Citibank is one of two major banks that issue copper and other metal-backed loans. The most recent cause behind the fall of the value of Citigroup's stock has been a shock it received in March when it failed to pass the "stress test" of the Federal Reserve. Citigroup's capital plans were rejected by the Federal Reserve. Citibank is the only bank that has had its capital plan rejected no less than twice out of a total of four times. The company feels a bit too risky right now to keep purchasing batches of the stock. The firm's average daily return of 0.02% from 2011 to the present is too low to justify a three-year beta of 1.93. Although mortgage volume had already been decreasing since hitting six hundred-plus in 2003, 2014 brought a new and exceptional low for mortgage lenders - especially after a steady rise since 2010 to 2013. 2014's first quarter gave banks the worst figures since 2000's $122 billion.
Looking at the overall dismal performance of Citigroup in the realm of mortgage generation, it seems odd that Wells Fargo (NYSE:WFC), the largest mortgage lender in the US, has been reporting increasing earnings since October last year.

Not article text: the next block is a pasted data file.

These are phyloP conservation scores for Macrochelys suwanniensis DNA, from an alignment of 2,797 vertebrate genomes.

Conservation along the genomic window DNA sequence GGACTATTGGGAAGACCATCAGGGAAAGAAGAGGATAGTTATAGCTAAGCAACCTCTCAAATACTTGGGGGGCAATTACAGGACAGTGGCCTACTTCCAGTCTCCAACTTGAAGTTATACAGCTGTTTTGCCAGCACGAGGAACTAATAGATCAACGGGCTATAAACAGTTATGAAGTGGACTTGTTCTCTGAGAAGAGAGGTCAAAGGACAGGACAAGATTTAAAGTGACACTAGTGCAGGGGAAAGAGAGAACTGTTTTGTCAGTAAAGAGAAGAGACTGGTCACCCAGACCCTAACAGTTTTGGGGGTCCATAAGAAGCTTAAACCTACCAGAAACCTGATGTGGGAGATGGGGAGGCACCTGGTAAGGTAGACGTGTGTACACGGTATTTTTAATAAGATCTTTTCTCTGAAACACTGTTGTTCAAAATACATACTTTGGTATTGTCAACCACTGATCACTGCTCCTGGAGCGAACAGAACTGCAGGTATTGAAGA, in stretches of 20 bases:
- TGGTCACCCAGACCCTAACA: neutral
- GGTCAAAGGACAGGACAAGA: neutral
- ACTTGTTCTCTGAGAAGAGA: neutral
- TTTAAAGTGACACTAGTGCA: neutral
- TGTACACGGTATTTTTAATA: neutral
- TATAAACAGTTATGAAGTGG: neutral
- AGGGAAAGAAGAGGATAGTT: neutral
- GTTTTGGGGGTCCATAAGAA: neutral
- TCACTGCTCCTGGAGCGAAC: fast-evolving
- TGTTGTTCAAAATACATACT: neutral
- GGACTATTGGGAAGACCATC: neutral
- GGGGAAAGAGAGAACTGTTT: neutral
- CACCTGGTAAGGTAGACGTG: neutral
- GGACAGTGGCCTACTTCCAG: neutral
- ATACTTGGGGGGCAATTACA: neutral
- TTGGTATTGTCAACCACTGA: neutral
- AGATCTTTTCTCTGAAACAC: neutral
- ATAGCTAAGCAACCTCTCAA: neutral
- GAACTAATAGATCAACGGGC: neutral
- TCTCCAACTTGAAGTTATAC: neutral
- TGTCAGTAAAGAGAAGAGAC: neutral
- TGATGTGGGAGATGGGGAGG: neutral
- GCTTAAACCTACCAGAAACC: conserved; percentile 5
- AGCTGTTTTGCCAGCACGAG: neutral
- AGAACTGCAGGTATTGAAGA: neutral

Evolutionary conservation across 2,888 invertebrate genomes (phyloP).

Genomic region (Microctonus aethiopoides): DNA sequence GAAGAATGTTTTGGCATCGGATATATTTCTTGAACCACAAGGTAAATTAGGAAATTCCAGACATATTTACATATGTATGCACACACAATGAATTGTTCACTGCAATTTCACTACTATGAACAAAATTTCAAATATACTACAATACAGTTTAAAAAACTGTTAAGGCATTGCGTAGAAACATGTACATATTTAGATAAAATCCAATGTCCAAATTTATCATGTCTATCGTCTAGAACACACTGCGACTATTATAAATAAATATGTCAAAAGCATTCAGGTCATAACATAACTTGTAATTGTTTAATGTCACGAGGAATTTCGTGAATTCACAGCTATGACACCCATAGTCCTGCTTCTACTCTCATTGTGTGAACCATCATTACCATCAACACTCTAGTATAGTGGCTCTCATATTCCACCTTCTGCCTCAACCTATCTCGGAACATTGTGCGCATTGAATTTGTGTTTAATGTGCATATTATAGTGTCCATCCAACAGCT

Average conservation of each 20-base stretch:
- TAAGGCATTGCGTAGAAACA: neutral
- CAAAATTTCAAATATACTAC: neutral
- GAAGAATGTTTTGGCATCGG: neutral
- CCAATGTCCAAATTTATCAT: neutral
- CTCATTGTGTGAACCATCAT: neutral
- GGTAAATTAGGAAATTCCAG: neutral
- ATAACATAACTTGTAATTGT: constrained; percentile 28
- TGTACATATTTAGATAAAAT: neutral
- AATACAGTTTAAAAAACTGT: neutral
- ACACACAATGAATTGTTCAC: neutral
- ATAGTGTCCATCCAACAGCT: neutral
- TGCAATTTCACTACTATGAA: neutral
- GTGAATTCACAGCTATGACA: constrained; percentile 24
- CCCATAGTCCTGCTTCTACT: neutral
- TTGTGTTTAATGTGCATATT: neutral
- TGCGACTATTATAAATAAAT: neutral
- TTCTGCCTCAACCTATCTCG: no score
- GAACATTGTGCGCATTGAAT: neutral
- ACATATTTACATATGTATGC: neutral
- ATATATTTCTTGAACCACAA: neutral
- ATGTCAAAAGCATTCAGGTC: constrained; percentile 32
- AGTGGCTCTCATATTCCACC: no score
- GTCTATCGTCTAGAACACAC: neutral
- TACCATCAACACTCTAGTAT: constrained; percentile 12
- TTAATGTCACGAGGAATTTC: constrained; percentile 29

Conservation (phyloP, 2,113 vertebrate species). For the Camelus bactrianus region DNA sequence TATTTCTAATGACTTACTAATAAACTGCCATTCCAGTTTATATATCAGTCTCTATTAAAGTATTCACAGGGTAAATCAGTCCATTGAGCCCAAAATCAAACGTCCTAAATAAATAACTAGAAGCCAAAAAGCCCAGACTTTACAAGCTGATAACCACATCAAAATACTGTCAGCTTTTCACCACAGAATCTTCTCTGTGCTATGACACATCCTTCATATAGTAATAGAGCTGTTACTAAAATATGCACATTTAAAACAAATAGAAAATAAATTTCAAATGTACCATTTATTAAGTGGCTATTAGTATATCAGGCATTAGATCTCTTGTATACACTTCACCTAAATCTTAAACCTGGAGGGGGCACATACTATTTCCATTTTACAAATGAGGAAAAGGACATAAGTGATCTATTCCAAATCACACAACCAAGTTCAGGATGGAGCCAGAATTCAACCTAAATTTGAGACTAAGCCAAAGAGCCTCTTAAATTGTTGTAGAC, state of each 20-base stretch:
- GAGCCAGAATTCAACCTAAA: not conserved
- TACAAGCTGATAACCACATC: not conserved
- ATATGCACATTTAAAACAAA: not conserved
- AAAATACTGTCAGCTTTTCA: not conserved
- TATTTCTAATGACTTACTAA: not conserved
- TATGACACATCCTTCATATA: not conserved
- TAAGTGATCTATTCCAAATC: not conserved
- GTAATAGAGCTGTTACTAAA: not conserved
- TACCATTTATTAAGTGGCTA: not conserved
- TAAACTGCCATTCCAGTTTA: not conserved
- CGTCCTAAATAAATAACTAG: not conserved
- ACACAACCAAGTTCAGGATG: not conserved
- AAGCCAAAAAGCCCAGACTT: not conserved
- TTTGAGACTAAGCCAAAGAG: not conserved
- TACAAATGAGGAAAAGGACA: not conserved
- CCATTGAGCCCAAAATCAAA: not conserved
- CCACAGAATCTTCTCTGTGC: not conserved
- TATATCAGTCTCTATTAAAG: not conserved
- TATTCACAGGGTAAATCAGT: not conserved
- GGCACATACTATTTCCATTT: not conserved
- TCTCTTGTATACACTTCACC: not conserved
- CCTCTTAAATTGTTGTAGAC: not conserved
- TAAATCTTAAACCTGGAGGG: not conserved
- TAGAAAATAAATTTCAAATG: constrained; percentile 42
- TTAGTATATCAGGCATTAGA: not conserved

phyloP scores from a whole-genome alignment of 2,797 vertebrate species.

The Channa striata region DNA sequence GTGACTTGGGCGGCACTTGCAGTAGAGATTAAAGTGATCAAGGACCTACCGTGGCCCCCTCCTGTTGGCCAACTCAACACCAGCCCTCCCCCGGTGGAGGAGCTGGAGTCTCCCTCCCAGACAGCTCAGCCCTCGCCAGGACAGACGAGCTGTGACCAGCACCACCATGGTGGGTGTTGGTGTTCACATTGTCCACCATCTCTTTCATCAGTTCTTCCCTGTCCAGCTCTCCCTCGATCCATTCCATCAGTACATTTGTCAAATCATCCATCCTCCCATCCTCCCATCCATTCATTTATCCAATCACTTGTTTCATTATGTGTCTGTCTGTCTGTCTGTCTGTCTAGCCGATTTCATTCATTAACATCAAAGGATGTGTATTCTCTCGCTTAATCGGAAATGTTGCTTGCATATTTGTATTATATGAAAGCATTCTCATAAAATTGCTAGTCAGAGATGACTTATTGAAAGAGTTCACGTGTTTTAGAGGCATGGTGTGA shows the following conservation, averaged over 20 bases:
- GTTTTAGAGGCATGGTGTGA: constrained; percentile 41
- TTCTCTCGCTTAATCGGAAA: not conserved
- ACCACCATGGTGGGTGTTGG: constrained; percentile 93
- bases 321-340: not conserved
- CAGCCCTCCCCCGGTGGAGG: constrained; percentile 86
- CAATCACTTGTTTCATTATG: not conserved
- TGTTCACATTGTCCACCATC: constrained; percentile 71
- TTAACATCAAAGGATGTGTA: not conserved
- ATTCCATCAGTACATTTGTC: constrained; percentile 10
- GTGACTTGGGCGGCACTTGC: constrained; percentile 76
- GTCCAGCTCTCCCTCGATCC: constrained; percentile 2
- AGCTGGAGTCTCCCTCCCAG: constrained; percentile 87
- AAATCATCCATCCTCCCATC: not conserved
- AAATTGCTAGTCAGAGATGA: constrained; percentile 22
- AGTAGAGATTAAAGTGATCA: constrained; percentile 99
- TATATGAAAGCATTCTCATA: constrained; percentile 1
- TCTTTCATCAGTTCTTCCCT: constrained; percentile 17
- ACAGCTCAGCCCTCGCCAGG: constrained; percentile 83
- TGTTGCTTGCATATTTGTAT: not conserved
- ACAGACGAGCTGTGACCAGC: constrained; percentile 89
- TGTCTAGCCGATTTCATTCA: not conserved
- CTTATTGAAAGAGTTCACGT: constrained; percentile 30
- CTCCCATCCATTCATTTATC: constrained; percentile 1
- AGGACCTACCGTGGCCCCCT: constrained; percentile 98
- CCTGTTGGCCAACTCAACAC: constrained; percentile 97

How has the stress test affected the dividends?
The consensus analyst price target for Citigroup is $58.68 while the stock currently trades at around $47.
While Citigroup managed to clear the quantitative part of the stress test including capital adequacy etc., it failed to pass other parts of the test including risk planning. With these results, the bank has been prohibited from raising its already moderate dividends. This can further have a direct impact on the value of the stock as lower dividends may result in loss of popularity of its stock among investors. The value of the stock can further fall as a result of this. Developments to improve efficiency, such as lowering compensation expenses and job cuts, may help the bank to lower costs.
But that's not it…